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A Natural Maker of Monsters on Central Oregon Coast

Published 02/04/2011

(Yachats, Oregon) – Like a pale version of the famed “Black Smoke Monster” from the show LOST, you see a sudden and thunderous gush of sea of water erupt from the black basalt in a white plume. It fires off at an interesting diagonal, but it’s always noisy and abrupt – and just a bit frightening. Like that mythical smoke monster from that – well, let’s face it, a show that turned out to be goofy in the end – you half expect it to keep billowing its way out of the rockface and towards you and the rest of the crowd gathered to watch the spectacle.

A few miles south of Yachats, right at the border between Lane County and Lincoln County, there is a structure called Cook’s Chasm, part of the basalt that typifies this always dramatic and yet somewhat secretive chunk of the Oregon coast. About 20 miles or so down the road is Florence. Towering above you is the 800-foot point of Cape Perpetua. And down below, sitting on the left hand side of the Chasm, is what is called the “spouting horn,” some kind of fissure that manages to catch the waves just right, compress them, and send them shooting up in the air in a magnificent display of watery pyrotechnics.

It all depends on the conditions, however. It doesn’t happen all the time. Yet it doesn’t seem to take much. Although if conditions are fairly calm, you can count on not seeing anything. Often, you will have to keep an eye on this mighty beast to catch it rearing its head, and you may have to wait a few minutes. Other times, you don’t have to wait long at all (although this is admittedly when things are rather uncomfortably windy).

Then there’s the rumble it makes. When it shoots upwards, it makes a hissing noise not unlike when a whale spouts. But the waves themselves – which cause the effect in the first place – make some powerful crashing noises, which are augmented by the bouncing acoustics as sound smacks back and forth between the walls of the chasm and the bridge over the chasm.

That is when it rumbles as it hisses, and adds greatly to the whole startling nature of the thing.

Another interesting aspect comes around sunset. Often, the waning sun hits it just right and literally lights up the plume of sea water in bright colors – a kind of added pyrotechnic light show that should wind up making jealous the likes of rock stars like Kiss, Emerson, Lake & Palmer all the way up to Beyonce.

There’s more than one of these spouting horns here, but they’re sometimes hard to see from this vantage point. But you notice them from above at the top of Cape Perpetua.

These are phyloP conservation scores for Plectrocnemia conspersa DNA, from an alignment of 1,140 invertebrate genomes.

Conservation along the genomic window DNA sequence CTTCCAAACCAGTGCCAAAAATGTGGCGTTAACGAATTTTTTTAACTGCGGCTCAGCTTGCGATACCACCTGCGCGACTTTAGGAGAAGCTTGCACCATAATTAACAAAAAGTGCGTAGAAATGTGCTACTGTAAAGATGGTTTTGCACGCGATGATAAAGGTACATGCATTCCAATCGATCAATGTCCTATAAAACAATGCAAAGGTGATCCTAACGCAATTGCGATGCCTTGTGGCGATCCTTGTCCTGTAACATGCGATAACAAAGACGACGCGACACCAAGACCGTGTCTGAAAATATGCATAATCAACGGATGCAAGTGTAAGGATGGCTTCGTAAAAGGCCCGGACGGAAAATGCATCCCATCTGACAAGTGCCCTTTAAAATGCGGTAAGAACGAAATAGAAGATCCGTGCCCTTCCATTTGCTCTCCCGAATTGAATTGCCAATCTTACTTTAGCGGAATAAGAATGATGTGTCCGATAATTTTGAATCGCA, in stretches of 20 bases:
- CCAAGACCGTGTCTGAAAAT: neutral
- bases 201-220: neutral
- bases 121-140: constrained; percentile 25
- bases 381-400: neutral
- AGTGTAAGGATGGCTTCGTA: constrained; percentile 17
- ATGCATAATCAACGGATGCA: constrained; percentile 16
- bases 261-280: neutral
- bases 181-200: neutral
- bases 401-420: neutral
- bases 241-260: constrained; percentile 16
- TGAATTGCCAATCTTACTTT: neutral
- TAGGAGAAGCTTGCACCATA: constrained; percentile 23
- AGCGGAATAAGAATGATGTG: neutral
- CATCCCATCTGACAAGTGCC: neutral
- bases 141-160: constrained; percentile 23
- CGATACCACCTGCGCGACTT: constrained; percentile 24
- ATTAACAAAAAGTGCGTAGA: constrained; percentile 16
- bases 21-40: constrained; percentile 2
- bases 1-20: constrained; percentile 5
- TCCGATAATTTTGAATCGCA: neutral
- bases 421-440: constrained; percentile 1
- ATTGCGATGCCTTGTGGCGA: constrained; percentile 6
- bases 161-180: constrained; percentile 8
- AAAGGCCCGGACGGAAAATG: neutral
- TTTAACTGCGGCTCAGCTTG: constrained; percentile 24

The basalt rock in this area comes from a rather unique source – although not unlike the ancient lavas that created major landmarks like Tillamook Head or Haystack Rock around Cannon Beach and Seaside.

The Oregon Department of Geology and Mineral Industries says that about 50 million years ago, a kind of soft spot in the Earth’s crust was allowing all sorts of enormous lava flows to erupt. At the same time, the section of the Earth’s crust that contained this area of the coast was far inland – it has since drifted 100’s of miles to its current location.

As this area of the continent drifted over that eruptive area, over a period of several million years it created some massive mountain structures and vast basalt areas – like Cape Perpetua and the basalt that makes up this part of the central Oregon coast. These hills are actually old volcanoes, and some of them were underwater.

There’s a parking lot here at the spouting horn - one on both sides of the chasm - and there’s even a walkway on the bridge over the chasm to get a kind of bird’s eye view. However, the best view is still from the northern side of the bridge, as you can more easily see how other waves explode around it. Where to stay in this area - Where to eat - Maps and Virtual Tours


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A famous little family eatery where the seafood practically gets shuffled from the sea straight into your mouth. Soups and salads include many seafood specialties, including cioppino, chowders, crab Louie and cheese breads. Fish 'n' chips come w/ various fish. Seafood sandwiches with shrimp, tuna or crab, as well as burgers. Dinners like pan fried oysters, fillets of salmon or halibut, saut�ed scallops.
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